In actuality, the symbols on the film may represent targets such as ships and tanks which were taken from high speed aircraft during reconnaissance flights. And by placing apparatus 4 under computer control by means of wires 28W and 30W, the comparison of the targets with predefined symbols would proceed at a rate 18 to 50 times faster than previous photo interpreters, which can process approximately three centimeters square of film per second.
In an alternate mode, the invention can be used as an image motion compensation device. See FIG. 6. For this device, the laser, memory, detector and display are not used. Rather, the scene to be photographed is imaged by a lens 100 on the film in invention apparatus 4. Information relative to the aircraft flight such as ground speed, altitude and aspect are fed into a mini-computer 101 which then controls the rotational and translational requirements of image recording. Not shown in FIG. 6 are such elements of a camera as a shutter and filter.
Operation of this invention is similar to that described above except that the film motion here is moved in order to compensate for aircraft/vehicle motions. More precisely, the movement of the film is dependent on the ratio between the altitude distance from the ground to the lens and the focal distance from the lens to the film. In other words, assuming that the dimension between the altitude distance and the focal distance are proportional, the movement of an of interest target can be compensated by a proportional movement of the film. To illustrate, consider the following: If the focal length of the lens to the film is one foot and the altitude is 5,000 feet, than the ratio therebetween is 5,000 to 1. Therefore, if the of interest target on the ground has moved a hundred feet during the exposure time, there must be a movement of 1/500 of a hundred feet in the plane of the film. This movement, of course, must take into account the speed and the time in which the shutter is opened and is effected by the previously mentioned stepping motors under the control of mini-computer 101. Suffice it to say that the input of parameters such as altitude, ground speed and aspect into mini-computer 101 is conventional. Further, it should be appreciated that the actuation of the stepping motors by mini-computer 101 is also well known.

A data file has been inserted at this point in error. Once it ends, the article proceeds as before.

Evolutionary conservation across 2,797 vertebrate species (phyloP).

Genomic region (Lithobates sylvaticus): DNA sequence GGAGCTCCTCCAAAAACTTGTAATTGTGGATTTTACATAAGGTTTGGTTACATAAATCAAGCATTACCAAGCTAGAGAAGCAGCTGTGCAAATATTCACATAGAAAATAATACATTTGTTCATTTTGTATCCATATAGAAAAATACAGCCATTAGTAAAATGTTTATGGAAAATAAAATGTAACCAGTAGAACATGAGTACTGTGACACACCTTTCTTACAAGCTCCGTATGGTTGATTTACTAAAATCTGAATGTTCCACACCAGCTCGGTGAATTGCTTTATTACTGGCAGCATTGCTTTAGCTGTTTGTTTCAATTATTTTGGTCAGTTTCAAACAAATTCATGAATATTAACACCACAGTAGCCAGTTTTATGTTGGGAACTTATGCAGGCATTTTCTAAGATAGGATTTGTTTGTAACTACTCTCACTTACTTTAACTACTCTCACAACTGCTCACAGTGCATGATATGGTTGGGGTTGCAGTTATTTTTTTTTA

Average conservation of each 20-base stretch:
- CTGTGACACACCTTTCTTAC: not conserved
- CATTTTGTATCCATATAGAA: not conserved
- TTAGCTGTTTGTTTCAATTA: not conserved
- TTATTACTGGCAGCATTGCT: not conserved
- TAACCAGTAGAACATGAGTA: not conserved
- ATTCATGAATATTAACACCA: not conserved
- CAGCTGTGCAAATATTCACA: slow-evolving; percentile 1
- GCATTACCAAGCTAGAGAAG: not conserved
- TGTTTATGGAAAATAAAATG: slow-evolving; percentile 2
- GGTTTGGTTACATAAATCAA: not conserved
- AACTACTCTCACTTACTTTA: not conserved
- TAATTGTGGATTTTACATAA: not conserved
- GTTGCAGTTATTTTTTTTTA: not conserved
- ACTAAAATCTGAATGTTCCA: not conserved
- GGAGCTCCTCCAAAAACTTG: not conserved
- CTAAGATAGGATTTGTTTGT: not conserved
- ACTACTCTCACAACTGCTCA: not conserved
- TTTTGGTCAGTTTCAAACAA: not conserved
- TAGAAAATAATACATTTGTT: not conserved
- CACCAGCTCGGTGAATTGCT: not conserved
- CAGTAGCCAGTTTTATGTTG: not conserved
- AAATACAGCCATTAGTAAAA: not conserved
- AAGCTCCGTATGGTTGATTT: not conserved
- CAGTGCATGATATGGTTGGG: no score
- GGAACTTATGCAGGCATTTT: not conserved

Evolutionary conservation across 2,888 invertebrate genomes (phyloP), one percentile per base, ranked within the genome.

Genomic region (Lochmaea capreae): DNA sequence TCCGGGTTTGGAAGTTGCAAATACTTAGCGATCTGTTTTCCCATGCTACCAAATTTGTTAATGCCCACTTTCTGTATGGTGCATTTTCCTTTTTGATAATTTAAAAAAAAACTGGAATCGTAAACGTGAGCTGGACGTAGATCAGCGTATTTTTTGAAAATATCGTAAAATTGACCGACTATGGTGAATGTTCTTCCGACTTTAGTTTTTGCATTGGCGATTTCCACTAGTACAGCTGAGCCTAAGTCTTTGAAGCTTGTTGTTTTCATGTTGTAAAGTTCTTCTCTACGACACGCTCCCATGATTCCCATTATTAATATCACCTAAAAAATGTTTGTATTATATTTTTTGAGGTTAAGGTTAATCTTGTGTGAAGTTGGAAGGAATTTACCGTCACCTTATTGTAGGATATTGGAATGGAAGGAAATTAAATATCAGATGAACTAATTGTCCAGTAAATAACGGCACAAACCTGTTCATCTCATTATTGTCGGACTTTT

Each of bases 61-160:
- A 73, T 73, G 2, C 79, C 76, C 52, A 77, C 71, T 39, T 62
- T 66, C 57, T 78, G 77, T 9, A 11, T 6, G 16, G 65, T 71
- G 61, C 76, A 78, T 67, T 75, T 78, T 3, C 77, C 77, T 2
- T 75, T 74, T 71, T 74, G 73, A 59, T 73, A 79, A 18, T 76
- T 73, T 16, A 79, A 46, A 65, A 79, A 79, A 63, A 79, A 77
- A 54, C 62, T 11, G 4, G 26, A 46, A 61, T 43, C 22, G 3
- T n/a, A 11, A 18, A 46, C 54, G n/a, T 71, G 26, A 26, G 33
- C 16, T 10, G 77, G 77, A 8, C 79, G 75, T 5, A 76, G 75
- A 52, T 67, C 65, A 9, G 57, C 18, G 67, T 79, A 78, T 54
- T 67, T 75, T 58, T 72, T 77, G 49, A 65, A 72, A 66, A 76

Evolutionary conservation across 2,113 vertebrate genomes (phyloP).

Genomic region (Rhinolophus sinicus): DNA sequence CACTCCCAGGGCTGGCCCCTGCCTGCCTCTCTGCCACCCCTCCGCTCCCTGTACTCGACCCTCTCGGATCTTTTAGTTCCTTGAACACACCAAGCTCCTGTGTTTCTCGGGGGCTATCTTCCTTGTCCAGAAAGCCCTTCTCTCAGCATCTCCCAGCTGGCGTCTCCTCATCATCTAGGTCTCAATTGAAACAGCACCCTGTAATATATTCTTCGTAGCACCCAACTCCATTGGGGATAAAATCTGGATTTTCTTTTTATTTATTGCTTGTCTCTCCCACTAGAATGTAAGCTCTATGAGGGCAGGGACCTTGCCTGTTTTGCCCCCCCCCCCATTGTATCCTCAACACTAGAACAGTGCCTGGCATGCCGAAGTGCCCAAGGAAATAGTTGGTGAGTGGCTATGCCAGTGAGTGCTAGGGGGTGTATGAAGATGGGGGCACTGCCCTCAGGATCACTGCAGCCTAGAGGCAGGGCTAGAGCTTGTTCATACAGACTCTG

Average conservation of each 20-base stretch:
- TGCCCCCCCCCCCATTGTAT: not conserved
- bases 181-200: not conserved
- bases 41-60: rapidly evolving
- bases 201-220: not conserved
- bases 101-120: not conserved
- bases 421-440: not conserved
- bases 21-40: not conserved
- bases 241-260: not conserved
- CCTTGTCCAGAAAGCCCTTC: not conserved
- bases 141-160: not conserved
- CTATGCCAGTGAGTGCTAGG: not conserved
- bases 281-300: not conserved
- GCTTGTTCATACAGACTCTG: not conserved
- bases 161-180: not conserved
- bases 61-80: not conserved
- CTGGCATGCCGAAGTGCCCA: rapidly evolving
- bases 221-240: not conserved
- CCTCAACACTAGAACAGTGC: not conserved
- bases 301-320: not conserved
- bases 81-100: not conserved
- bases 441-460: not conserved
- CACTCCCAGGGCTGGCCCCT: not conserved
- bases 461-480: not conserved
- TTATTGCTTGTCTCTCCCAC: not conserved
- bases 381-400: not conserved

Having explained the invention in detail, it should be understood that the invention is not limited to the exact details of construction shown and described herein for obvious modification would occur to persons skilled in the art.
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|U.S. Classification||396/437, 396/13|
|International Classification||G03B37/04, G03B39/04, G03B15/00, G03B1/42, G03B27/46, G03B1/10, G03B29/00, G03B37/02, G03B17/02|
|Cooperative Classification||G03B37/04, G03B15/006|
|European Classification||G03B15/00C, G03B37/04|
|Feb 26, 1987||AS||Assignment|
Owner name: GRUMMAN AEROSPACE CORPORATION, SOUTH OYSTER BAY RD
Free format text: ASSIGNMENT OF ASSIGNORS INTEREST.;ASSIGNORS:JUE, CATHARINE EXECUTRIX OF SUEY JUE;LEIB, KENNETH G.;REEL/FRAME:004681/0004
Effective date: 19870204
|Jan 3, 1989||CC||Certificate of correction|
|Feb 5, 1992||FPAY||Fee payment|
Year of fee payment: 4
|Feb 15, 1996||FPAY||Fee payment|
Year of fee payment: 8
|Feb 15, 2000||FPAY||Fee payment|
Year of fee payment: 12